[3] Under these settled principles, it is plain in this case that the premature notice of intention to move for a new trial was "a nullity and ineffectual for any purpose" and that in the absence of the filing of a timely notice, respondent court was without power to entertain the motion. The parties' oral presentation and argument of the motion, though at a time when "ultimate findings" had "been made as the basis for a final judgment" ( Hughes v. DeMund, 70 Cal.App. 265, 267 [ 233 P. 93]) and when a written notice might have been seasonably filed had objection been raised ( The Yamato v. Bank of S. California, 170 Cal. 351 [ 149 P. 826]; Middleton v. Finney, 214 Cal. 523 [ 6 P.2d 938, 78 A.L.R. 1104]), did not satisfy the jurisdictional requirement under the controlling statute expressly declaring that "said notice shall be deemed to be [the] motion." (Code Civ. Proc., § 659) Certainly, an implied waiver of the statutory notice by conduct of the parties is no more effective to confer jurisdiction upon the court than is an express waiver of said notice through stipulation. ( Peters v. Anderson, supra, 113 Cal.App. 158.) Such definite interpretation of the statute governing new trials leaves no doubt as to the earliest possible time at which such proceedings may properly be instituted and precludes confusion on the part of litigants in safeguarding their statutory rights. ( Middleton v. Finney, supra, at p. 528.)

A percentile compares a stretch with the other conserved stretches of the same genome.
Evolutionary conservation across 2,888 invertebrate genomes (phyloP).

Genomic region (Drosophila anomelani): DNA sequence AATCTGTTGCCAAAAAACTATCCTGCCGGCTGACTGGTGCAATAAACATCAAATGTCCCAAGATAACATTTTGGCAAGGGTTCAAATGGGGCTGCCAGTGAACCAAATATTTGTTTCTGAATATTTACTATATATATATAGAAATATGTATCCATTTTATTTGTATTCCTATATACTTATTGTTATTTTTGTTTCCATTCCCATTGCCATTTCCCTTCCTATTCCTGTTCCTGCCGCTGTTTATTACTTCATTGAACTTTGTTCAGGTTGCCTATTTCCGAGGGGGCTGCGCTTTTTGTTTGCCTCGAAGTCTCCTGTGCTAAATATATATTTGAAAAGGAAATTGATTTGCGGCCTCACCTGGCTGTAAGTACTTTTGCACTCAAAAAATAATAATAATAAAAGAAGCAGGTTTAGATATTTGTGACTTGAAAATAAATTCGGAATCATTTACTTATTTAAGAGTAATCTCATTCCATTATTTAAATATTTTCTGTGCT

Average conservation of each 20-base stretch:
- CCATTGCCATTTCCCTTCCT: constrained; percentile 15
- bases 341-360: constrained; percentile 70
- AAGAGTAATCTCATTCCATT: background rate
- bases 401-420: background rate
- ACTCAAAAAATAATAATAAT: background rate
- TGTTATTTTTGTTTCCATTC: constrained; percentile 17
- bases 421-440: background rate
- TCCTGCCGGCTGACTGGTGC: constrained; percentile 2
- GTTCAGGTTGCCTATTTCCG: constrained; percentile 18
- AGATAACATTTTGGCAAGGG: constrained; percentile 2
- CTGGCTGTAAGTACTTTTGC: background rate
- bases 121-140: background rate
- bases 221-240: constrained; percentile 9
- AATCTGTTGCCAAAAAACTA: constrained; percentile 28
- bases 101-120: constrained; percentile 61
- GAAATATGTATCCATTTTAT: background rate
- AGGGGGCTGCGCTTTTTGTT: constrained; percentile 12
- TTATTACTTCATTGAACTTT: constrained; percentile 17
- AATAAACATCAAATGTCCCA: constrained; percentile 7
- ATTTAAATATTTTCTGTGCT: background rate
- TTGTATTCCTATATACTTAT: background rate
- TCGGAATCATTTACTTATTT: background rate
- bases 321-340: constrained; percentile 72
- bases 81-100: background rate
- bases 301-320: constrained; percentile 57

There can be no doubt that the rule which is firmly established by the cited authorities may lead to harsh results in certain cases. On the other hand, the adoption of any other rule could lead to endless confusion in computing the expiration of the time within which the trial court has power to pass upon a motion for a new trial (Code Civ. Proc., § 660) and in computing the time within which an appeal may be taken in cases where the motion is denied by operation of law (Rules on Appeal, rule 3(a)) — and particularly in those cases where findings are not filed for several months after the notice of intention is given and in those cases where a second notice of intention is filed, admittedly within the time provided by law, as was the fact in The Yamato v. Bank of S. California, supra, 170 Cal. 350, 356. (See, also, Peters v. Anderson, supra, 113 Cal.App. 158, 161.)

All proceedings for a new trial having been abortive in this case, respondent court lacked jurisdiction to grant the motion, and its order purporting to grant a new trial was "void and of no force or effect . . . as completely as if never entered." ( Peters v. Anderson, supra, at page 160.)

Let the peremptory writ of prohibition issue as prayed.

Gibson, C.J., Shenk, J., Edmonds, J., Carter, J., Traynor, J., and Schauer, J., concurred.


Summaries of

Tabor v. Superior Court

Supreme Court of California
Jun 27, 1946
28 Cal.2d 505 (Cal. 1946)
Case details for

Tabor v. Superior Court

Case Details

Full title:WINNIE ESTELLE TABOR et al., Petitioners, v. SUPERIOR COURT OF LOS ANGELES…

Court:Supreme Court of California

Date published: Jun 27, 1946

Citations

28 Cal.2d 505 (Cal. 1946)
170 P.2d 667